Friday, April 16, 2010

Hanging Fees

A subscriber wrote about hanging and handling fees. She said she had been starting to notice them and didn't like what she saw. She said, "This is getting to be too too much."

These handling fees have been around a while in the watercolor society shows (AWS or NWS and some regional ones) and some other fancy shows for traditional art. Such shows have big prize pools. An award in one of them can be as much as $10,000 and make a difference in a how much a the winner can charge for workshops or how-to videos. With those lures, the watercolor societies, pastel societies and portrait societies are able to charge the hanging fees.

The practice is starting to be picked up by organizations that don't give out huge prizes or hold prestigious competitions, however. I rarely mention those fees in AOM because it gets complicated and I figure if the artist is interested and reads the prospectus and the fee turns her off, that takes care of it. When I do mention it, it usually means I think the show isn't a good deal.

I recently got an email from a subscriber who volunteers with an organization in Northern California. She thought I had been attacking the whole idea of fees. In that particular case, the fees were about average. She explained they didn't get government money so had to charge the fees. She went to great lengths to defend what her organization was doing with the fees they collected: bringing poor kids in to see the shows -- things like that. All of which is admirable-ish, but a clear admission that the sum of the fees was greater -- it seems much greater -- than what was needed just to administer the particular competition. And these weren't even high fees.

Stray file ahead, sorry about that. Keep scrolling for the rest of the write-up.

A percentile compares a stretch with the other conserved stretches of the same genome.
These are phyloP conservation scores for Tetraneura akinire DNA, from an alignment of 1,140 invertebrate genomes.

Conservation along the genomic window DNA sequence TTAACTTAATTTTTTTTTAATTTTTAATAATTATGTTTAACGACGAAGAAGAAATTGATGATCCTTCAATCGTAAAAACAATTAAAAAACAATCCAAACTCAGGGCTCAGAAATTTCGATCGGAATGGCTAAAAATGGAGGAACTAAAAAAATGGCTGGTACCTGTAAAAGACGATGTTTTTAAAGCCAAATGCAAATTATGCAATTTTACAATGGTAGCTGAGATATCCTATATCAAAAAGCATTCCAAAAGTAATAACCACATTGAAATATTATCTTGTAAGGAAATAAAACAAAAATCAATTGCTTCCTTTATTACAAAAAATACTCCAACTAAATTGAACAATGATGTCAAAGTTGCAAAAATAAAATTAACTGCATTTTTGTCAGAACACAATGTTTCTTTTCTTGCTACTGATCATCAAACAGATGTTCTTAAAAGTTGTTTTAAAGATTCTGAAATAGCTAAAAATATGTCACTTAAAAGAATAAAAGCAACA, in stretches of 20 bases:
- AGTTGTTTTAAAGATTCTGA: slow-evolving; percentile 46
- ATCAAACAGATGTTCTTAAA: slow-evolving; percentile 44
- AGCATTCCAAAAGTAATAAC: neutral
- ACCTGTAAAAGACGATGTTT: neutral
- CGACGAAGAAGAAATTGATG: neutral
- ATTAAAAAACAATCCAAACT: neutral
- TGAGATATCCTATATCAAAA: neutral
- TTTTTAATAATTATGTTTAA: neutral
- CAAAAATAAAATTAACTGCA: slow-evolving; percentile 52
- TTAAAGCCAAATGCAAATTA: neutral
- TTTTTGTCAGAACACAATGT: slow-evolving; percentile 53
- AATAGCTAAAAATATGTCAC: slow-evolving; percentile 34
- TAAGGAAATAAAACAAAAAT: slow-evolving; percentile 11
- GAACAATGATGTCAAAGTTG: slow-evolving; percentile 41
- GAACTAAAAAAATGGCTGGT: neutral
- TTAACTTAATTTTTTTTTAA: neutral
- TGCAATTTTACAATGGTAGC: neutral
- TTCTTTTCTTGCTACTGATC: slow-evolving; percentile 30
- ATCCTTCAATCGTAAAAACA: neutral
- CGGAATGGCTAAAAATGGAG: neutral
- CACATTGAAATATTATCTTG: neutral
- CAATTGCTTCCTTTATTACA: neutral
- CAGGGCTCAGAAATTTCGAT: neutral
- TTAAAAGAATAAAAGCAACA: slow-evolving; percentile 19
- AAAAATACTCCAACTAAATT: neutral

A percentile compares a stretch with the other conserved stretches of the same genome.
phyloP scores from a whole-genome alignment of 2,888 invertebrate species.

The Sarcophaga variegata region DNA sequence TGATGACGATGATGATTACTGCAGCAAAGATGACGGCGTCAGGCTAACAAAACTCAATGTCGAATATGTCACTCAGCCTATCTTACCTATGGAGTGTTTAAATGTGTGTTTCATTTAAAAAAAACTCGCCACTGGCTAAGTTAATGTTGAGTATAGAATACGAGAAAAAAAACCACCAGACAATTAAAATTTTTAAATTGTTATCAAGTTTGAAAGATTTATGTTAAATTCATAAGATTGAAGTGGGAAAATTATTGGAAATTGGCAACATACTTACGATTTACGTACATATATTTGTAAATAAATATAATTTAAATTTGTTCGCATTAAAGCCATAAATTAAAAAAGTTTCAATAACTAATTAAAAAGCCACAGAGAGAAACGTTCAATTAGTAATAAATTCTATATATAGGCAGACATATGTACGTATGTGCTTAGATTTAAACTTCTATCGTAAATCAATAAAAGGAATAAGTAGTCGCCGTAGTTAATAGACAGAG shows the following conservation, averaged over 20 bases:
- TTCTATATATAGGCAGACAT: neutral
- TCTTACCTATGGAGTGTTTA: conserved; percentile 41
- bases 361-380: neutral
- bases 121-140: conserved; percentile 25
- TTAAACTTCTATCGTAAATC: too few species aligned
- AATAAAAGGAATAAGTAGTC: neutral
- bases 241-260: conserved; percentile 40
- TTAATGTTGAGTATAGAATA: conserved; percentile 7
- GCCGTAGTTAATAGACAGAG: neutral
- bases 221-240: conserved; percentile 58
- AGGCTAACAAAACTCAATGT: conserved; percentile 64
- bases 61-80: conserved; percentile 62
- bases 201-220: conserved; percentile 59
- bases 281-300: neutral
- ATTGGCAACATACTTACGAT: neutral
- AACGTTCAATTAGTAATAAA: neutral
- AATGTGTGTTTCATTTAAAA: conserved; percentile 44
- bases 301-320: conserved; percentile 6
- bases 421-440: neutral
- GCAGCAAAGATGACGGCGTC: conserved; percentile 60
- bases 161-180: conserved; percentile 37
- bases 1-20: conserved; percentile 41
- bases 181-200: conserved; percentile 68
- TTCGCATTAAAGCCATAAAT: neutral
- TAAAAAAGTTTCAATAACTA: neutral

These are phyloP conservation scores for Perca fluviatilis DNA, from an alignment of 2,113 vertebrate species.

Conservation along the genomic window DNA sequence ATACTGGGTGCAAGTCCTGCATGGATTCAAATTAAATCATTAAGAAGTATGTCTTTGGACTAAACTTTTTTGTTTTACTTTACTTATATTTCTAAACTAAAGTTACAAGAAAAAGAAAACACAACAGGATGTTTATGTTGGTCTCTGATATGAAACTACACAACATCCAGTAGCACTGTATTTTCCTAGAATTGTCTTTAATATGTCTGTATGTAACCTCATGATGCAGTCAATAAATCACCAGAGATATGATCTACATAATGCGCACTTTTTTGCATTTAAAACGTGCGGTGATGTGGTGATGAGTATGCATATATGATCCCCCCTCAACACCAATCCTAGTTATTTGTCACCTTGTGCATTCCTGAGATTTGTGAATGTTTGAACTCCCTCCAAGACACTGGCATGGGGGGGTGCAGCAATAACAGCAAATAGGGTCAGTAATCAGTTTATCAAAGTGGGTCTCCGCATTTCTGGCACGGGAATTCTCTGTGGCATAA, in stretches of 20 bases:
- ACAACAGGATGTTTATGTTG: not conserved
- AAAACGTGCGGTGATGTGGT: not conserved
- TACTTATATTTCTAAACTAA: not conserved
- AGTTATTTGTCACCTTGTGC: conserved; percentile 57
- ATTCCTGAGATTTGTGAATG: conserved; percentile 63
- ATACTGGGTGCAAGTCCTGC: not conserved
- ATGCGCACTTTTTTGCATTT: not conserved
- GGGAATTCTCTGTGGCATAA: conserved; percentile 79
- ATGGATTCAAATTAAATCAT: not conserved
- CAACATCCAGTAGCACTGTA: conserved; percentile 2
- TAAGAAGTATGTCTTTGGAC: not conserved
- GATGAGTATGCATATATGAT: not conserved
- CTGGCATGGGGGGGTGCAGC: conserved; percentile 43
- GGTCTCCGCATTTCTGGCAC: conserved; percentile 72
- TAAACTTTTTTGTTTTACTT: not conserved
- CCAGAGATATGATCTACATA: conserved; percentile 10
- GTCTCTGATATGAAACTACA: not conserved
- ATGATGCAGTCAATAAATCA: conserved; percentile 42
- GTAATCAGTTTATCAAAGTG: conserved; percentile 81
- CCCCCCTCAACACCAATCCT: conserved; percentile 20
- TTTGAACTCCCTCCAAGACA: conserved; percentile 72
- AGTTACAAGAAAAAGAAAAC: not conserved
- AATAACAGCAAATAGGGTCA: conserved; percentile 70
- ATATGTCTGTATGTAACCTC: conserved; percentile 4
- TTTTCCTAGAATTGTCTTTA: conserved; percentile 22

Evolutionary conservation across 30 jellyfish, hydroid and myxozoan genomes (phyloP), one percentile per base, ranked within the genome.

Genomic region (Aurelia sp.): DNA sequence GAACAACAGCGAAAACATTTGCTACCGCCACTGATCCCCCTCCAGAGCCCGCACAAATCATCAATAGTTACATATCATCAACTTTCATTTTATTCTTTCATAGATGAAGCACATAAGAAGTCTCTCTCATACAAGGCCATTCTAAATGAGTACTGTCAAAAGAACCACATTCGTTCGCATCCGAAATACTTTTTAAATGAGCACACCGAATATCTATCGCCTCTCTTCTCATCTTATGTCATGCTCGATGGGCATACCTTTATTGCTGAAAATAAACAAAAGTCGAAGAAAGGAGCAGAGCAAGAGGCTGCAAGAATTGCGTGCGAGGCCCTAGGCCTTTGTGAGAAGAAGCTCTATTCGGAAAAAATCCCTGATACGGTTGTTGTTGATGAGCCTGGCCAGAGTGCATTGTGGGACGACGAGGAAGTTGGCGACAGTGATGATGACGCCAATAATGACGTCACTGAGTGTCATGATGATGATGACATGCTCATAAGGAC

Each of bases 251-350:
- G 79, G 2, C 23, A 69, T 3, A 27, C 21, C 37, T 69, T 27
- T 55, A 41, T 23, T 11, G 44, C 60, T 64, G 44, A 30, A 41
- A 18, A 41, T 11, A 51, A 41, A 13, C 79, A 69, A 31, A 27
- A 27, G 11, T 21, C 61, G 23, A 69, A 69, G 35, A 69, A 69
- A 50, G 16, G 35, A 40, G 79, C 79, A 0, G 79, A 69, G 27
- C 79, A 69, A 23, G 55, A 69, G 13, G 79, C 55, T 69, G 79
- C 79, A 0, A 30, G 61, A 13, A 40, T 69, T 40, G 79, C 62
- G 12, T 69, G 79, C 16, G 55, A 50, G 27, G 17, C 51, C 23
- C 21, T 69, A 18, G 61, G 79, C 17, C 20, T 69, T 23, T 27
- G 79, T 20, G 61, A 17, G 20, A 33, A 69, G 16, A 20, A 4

I do understand that an organization needs funds and that they have to come from somewhere. Charging artists to enter shows is certainly not the only way to raise funds, but it is the easiest so it is used often. I'm not saying that organizing a show and presenting it is not a lot of work, it is.

But it would be nice if organizations would be up front about the fees: Dear Artist, we are having a competition and charging fees high enough to not only cover our expenses for the exhibit but to also fund significant parts of our program. Don't worry if you are rejected; we will use your money to bus in widows and orphans to get some culture.

I don't mean to be sarcastic. I'm simply suggesting a little truth in advertising. Perhaps if artists would start writing emails objecting to high fees and hanging and handling fees it would do some good. And also asking what the money is going to be used for. Right now, the organizations have a blank check. Most of them are honorable, I'm sure, but they are public institutions and should be asked how they spend the money they get from artist fees. If they are non-profits, their yearly budgets must be made available for inspection, with some limits.

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